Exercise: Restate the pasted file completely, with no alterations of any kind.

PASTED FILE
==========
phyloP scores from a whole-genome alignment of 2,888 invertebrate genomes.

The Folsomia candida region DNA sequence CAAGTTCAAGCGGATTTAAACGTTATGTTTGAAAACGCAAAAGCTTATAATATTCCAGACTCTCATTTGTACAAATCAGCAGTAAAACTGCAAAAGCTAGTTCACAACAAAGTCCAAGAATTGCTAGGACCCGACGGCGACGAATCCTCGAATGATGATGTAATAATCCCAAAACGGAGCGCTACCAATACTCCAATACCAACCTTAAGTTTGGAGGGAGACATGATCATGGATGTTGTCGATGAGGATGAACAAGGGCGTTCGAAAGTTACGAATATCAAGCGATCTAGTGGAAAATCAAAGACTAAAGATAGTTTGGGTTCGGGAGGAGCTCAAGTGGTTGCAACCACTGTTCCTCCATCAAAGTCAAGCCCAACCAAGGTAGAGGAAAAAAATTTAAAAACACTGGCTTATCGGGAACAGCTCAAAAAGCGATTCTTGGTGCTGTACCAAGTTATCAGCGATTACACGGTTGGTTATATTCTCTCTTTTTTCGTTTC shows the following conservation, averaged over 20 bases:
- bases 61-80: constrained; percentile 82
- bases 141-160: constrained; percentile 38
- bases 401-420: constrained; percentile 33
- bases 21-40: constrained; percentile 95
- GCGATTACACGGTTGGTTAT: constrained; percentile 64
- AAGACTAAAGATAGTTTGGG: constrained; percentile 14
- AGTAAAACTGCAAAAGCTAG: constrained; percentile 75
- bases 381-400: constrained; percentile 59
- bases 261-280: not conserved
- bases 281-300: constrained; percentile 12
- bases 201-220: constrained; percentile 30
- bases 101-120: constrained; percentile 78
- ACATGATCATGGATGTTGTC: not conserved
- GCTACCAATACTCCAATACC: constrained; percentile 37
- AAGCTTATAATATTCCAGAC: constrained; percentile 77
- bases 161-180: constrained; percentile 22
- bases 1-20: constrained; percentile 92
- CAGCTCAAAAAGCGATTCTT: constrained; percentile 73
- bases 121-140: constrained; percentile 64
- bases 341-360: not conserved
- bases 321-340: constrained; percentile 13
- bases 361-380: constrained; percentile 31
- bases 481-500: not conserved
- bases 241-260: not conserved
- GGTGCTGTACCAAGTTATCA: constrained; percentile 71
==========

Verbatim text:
phyloP scores from a whole-genome alignment of 2,888 invertebrate genomes.

The Folsomia candida region DNA sequence CAAGTTCAAGCGGATTTAAACGTTATGTTTGAAAACGCAAAAGCTTATAATATTCCAGACTCTCATTTGTACAAATCAGCAGTAAAACTGCAAAAGCTAGTTCACAACAAAGTCCAAGAATTGCTAGGACCCGACGGCGACGAATCCTCGAATGATGATGTAATAATCCCAAAACGGAGCGCTACCAATACTCCAATACCAACCTTAAGTTTGGAGGGAGACATGATCATGGATGTTGTCGATGAGGATGAACAAGGGCGTTCGAAAGTTACGAATATCAAGCGATCTAGTGGAAAATCAAAGACTAAAGATAGTTTGGGTTCGGGAGGAGCTCAAGTGGTTGCAACCACTGTTCCTCCATCAAAGTCAAGCCCAACCAAGGTAGAGGAAAAAAATTTAAAAACACTGGCTTATCGGGAACAGCTCAAAAAGCGATTCTTGGTGCTGTACCAAGTTATCAGCGATTACACGGTTGGTTATATTCTCTCTTTTTTCGTTTC shows the following conservation, averaged over 20 bases:
- bases 61-80: constrained; percentile 82
- bases 141-160: constrained; percentile 38
- bases 401-420: constrained; percentile 33
- bases 21-40: constrained; percentile 95
- GCGATTACACGGTTGGTTAT: constrained; percentile 64
- AAGACTAAAGATAGTTTGGG: constrained; percentile 14
- AGTAAAACTGCAAAAGCTAG: constrained; percentile 75
- bases 381-400: constrained; percentile 59
- bases 261-280: not conserved
- bases 281-300: constrained; percentile 12
- bases 201-220: constrained; percentile 30
- bases 101-120: constrained; percentile 78
- ACATGATCATGGATGTTGTC: not conserved
- GCTACCAATACTCCAATACC: constrained; percentile 37
- AAGCTTATAATATTCCAGAC: constrained; percentile 77
- bases 161-180: constrained; percentile 22
- bases 1-20: constrained; percentile 92
- CAGCTCAAAAAGCGATTCTT: constrained; percentile 73
- bases 121-140: constrained; percentile 64
- bases 341-360: not conserved
- bases 321-340: constrained; percentile 13
- bases 361-380: constrained; percentile 31
- bases 481-500: not conserved
- bases 241-260: not conserved
- GGTGCTGTACCAAGTTATCA: constrained; percentile 71